Families have fallen out over such answers, principally because the game is always right, however blatantly wrong its answers may be. But all that changed yesterday: the man who sets the questions and answers admitted that (very occasionally) he might just get the answer wrong.
Brian Highley has set more than 100,000 questions since 1984, and is proud of his record in getting things right. But mistakes do creep in, he acknowledges. Ask Kenneth Clarke.
A Tory minister's description of Third World countries as 'bongo bongo land' was attributed to the Home Secretary, who took exception to being confused with the real culprit, the former defence minister Alan Clark. Mr Highley had to apologise and make a donation to Oxfam, but he blames an inaccurate reference book.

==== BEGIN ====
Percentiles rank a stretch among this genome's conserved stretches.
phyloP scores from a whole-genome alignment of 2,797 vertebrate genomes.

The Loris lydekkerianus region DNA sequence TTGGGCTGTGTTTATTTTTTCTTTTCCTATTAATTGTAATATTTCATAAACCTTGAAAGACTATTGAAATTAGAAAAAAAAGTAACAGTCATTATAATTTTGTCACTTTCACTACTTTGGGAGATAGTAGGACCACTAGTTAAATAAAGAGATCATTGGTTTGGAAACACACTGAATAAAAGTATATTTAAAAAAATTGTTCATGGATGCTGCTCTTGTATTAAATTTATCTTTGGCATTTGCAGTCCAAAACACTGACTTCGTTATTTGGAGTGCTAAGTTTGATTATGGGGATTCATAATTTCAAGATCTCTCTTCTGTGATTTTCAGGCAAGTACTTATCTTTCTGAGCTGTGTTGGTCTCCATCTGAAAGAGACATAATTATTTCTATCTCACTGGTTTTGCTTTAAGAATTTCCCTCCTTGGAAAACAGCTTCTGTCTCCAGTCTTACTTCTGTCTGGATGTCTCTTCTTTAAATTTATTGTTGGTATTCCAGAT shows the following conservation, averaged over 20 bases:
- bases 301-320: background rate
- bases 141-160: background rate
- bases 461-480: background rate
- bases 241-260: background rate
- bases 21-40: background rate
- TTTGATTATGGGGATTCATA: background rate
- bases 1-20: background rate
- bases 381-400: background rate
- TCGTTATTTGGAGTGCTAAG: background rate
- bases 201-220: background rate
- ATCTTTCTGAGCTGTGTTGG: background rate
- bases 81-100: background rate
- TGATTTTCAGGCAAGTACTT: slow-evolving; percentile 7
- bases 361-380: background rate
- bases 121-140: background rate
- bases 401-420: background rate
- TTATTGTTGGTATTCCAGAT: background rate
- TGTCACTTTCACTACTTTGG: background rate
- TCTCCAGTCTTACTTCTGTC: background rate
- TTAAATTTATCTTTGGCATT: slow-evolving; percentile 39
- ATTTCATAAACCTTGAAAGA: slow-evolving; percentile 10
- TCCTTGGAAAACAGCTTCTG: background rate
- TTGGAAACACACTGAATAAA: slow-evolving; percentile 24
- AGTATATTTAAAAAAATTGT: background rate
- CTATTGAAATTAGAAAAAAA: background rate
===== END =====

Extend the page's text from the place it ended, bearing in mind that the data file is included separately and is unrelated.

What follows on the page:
The mistakes normally happen at the type-setting stage. Mr Highley writes the questions and answers on his computer, then the list goes to the head office in Barbados. 'Someone there will look at an answer and think it doesn't seem right and change it. If I don't spot something has been changed, it ends up wrong.'
For instance, players were asked where carpets would have been produced if made on the original Axmister looms. The answer is Wilton, because these looms were transferred there, but the typesetters omitted the word 'original'.
But did Mr Highley really think Keegan once played for Cuba? 'Sport is my weakest section,' he admitted. What's the difference between Havana and Scunthorpe between friends?Reuse content